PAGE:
New Zealand Law Society - Disciplinary Tribunal reports significant drop in cases

Disciplinary Tribunal reports significant drop in cases

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There was a significant drop in the number of new cases filed in the New Zealand Lawyers and Conveyancers Disciplinary Tribunal in the year to 30 June 2015, the Tribunal says in its annual report.

It says there was a 58% reduction in "cases on hand" from the previous year, with 26 cases on hand at 30 June 2015 compared to 46 on hand at 30 June 2014. During the 2014/15 year, 36 cases were filed, compared with 51 filed in the 2013/14 year.

The Tribunal says some "administrative frustration" occurs when events beyond the control of the Chair or Deputy Chair delay expeditious process.

"For example, the oldest live files relate to two lawyers who not only face disciplinary charges, but also charges in the criminal justice system. Because there is a risk of compromising the lawyers' rights in the criminal trials to be held, the disciplinary process must await the conclusion of the criminal process. That wait has, so far, been in excess of five years."

The Tribunal also notes that other examples of delay occur as a result of lawyers seeking to review the decision of a Lawyers Standards Committee to lay charges with the Tribunal. It says the "enormous workload, and consequent backlog" in determination of such reviews by the Legal Complaints Review Officer has delayed by many months the Tribunal's ability to hear the charges.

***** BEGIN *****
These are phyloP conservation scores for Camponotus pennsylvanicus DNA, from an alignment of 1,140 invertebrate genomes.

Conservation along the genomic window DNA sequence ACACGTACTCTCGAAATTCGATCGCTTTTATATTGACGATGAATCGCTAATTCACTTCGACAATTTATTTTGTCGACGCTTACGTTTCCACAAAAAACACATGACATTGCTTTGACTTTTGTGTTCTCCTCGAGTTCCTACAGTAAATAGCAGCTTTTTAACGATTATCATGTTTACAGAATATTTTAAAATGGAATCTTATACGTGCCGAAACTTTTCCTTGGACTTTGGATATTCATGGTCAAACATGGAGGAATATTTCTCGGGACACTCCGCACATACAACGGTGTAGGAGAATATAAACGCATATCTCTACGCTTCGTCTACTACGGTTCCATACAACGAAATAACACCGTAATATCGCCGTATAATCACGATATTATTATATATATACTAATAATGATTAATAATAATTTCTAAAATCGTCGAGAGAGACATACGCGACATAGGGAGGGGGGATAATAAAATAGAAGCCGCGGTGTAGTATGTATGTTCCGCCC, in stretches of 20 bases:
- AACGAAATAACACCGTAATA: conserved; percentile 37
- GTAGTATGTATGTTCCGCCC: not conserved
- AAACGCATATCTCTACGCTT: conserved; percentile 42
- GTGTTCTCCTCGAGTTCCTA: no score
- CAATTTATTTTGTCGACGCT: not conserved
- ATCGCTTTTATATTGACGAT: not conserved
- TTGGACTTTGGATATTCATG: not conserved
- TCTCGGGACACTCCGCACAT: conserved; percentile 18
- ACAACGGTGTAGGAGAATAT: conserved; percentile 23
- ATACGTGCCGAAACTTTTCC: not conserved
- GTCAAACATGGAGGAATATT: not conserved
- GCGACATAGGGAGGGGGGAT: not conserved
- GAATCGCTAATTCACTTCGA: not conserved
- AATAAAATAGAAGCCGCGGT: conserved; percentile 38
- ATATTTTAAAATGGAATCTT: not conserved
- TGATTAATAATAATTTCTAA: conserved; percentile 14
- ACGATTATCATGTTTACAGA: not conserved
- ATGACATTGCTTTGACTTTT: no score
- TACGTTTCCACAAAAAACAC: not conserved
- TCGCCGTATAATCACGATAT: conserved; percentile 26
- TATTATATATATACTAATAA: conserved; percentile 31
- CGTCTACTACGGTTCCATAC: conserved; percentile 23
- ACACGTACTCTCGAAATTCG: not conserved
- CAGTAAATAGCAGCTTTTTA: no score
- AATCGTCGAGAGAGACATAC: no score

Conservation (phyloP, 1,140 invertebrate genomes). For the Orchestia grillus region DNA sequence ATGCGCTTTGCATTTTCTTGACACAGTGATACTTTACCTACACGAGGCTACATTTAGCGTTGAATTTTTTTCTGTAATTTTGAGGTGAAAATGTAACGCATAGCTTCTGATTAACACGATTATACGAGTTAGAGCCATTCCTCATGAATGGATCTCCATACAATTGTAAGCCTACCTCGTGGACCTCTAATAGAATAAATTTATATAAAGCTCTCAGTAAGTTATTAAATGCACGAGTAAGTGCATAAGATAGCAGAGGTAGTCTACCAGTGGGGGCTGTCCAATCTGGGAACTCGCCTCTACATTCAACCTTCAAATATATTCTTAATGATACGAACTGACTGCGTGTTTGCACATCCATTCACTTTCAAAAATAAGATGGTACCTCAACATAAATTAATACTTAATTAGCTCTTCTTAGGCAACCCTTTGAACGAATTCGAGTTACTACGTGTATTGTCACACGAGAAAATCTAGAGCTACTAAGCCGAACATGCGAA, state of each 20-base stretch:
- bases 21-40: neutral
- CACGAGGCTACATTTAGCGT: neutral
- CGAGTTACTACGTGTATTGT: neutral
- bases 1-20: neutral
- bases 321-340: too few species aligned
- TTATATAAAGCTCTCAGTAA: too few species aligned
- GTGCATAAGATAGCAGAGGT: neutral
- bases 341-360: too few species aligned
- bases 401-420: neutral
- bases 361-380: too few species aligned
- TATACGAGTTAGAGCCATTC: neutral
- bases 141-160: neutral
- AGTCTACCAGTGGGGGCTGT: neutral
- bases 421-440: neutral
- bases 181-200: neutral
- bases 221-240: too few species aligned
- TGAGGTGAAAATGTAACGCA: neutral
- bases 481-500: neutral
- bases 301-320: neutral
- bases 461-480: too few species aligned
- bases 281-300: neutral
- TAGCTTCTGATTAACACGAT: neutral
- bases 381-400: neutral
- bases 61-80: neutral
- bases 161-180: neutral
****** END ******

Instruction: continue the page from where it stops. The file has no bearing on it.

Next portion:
It says efficiency cannot be allowed to come at the expense of the practitioner's right to legal representation and other natural justice principles. However, it says it is also mindful of the clear statements of the higher courts about expeditious disposition, including that of the Court of Appeal in Orlov v Auckland Lawyers Standards Committee [2013] NZCA 230.

"It is also of assistance that it is now settled law that challenges by way of judicial review should await the completion of the substantive disciplinary process (Orlov v New Zealand Law Society [2013] NZSC 94)."

The Tribunal notes that the consumer focus of the Lawyers and Conveyancers Act 2006 is a consistent theme in its determinations and appellate court decisions.

"The Act would appear to be achieving its aims in this regard, but also in ensuring the continuing high reputation of the profession. It is well understood that the reputation of the legal profession is its greatest asset and that there is a collective responsibility amongst lawyers to uphold professional standards," it says.

"As stated in one of the leading cases in lawyers' discipline, a person entrusting a lawyer with possibly the most important transaction or problem of a lifetime, must be able to trust that lawyer 'to the ends of the earth' (Bolton v Law Society [1994] 2 All ER 486)."

Tribunal cases filed and cases disposed, year to 30 June

  2015 2014 2013 2012 2011 2010
Number Filed 36 51 39 30 19 28
Number Disposed 56 35 33 26 20 23

Occupation of person charged, year to 30 June

Occupation 2015 2014 2013 2012 2011 2010
Lawyer 25 39 28 23 20 15
Former lawyer 6 5 4 2 2 1
Former employee 2 2 2 3 3 0
Total 33 46 34 28 25 16

Penalty orders made, year to 30 June 2015

Type of order Number of orders made
Struck off the Roll 12
Suspension from practice 14
Censure 19
Pay fine 3
Pay compensation 5
Reduce fees and/or refund monies 3
Undergo training or education 4
Supervision/mentoring/advice to be taken 5
Restriction on employment 2
Not able to practise on own account 3
Apology to complainant 3
Reimburse costs to New Zealand Law Society 35